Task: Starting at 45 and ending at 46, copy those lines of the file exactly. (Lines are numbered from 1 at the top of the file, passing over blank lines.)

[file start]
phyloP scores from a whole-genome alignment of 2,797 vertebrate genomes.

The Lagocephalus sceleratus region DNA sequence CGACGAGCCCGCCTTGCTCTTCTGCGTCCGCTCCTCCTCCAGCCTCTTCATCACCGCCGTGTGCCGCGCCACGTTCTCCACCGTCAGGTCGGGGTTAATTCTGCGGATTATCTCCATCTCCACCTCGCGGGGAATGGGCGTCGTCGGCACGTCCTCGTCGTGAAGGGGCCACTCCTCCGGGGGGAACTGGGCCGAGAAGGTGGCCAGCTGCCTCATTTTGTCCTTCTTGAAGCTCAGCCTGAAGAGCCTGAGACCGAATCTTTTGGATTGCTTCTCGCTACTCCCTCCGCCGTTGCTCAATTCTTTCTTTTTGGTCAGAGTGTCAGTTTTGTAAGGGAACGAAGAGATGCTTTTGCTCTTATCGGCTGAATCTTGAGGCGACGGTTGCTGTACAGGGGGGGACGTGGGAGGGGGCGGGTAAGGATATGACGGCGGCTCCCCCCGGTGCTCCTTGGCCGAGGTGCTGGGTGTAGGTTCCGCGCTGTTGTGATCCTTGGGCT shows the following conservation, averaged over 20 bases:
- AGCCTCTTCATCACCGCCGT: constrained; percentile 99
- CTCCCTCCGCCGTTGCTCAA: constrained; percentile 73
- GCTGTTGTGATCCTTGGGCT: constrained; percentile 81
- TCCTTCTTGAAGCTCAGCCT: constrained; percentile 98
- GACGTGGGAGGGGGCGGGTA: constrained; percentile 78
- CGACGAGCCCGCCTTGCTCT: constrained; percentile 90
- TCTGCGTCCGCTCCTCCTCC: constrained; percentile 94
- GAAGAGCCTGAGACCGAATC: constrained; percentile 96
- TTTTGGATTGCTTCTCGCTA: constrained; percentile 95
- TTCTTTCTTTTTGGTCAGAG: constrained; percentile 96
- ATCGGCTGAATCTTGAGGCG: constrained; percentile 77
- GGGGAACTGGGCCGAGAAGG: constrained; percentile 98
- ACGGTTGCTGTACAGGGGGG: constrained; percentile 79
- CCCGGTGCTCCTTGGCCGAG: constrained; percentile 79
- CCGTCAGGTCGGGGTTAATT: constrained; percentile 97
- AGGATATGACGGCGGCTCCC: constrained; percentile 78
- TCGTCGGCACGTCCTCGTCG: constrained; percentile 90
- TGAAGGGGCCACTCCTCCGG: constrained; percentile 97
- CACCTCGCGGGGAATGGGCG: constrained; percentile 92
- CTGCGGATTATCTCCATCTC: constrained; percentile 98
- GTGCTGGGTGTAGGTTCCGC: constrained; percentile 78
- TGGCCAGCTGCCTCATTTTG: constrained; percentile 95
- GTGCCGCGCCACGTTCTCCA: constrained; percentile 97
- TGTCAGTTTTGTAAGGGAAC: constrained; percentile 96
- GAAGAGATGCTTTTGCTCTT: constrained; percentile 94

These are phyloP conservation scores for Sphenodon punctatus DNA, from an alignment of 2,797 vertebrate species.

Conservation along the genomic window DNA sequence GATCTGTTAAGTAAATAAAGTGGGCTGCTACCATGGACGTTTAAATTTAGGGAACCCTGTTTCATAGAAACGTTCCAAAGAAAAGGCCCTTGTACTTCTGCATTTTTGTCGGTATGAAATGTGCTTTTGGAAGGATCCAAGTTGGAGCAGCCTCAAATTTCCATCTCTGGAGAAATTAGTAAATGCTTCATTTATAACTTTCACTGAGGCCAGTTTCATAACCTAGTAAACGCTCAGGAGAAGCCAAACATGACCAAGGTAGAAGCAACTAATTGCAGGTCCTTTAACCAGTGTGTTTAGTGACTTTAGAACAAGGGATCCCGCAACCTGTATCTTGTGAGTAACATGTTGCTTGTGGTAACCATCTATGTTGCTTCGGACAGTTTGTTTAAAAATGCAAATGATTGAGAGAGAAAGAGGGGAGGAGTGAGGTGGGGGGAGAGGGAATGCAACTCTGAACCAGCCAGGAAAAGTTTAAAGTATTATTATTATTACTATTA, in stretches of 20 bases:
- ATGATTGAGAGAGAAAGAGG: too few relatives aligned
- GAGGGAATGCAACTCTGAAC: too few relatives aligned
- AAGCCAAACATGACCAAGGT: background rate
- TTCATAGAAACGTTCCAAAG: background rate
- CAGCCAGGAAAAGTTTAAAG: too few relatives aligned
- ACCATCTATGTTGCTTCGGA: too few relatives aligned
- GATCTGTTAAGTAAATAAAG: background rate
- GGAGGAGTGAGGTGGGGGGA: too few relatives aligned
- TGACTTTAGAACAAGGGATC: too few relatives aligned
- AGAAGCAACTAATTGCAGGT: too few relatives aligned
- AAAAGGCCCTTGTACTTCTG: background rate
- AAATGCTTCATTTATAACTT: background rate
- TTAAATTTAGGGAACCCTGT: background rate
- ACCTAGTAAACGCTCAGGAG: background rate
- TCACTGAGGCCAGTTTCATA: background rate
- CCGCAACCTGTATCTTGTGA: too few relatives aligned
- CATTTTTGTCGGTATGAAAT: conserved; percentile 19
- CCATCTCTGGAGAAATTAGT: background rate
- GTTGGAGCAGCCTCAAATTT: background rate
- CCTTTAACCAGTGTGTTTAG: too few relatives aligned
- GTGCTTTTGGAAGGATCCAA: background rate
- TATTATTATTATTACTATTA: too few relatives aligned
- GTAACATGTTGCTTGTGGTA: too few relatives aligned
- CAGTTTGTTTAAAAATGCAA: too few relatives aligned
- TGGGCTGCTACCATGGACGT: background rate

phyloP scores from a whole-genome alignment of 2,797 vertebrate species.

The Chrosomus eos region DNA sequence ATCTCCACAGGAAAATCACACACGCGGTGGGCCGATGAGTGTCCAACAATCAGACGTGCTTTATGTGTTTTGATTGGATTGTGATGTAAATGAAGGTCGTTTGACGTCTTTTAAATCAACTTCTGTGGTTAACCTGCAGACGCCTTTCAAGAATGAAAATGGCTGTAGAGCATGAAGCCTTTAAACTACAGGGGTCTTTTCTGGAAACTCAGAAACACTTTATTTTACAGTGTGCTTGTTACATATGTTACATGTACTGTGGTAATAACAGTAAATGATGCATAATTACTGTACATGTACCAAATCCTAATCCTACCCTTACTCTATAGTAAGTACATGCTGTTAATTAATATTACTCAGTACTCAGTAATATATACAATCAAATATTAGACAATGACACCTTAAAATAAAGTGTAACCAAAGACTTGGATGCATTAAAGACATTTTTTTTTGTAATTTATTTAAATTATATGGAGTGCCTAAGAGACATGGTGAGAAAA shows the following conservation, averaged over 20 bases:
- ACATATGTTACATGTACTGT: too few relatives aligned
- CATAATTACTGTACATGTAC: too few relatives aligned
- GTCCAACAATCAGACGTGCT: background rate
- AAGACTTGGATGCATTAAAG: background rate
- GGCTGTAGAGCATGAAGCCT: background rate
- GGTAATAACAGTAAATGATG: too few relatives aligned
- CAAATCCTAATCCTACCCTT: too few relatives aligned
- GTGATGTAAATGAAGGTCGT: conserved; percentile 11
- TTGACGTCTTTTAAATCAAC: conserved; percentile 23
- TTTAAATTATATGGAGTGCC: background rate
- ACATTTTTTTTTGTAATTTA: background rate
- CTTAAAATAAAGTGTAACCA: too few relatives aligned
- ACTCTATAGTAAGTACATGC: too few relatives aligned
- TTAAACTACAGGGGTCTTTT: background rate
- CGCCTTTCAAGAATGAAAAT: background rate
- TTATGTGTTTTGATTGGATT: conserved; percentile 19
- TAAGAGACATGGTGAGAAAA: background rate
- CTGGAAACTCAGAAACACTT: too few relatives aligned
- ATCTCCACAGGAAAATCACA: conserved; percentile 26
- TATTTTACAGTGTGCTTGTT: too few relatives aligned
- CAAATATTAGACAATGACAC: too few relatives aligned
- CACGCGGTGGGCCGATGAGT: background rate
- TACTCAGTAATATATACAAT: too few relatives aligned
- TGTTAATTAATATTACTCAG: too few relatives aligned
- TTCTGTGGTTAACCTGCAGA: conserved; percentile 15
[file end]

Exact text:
- CCGCAACCTGTATCTTGTGA: too few relatives aligned
- CATTTTTGTCGGTATGAAAT: conserved; percentile 19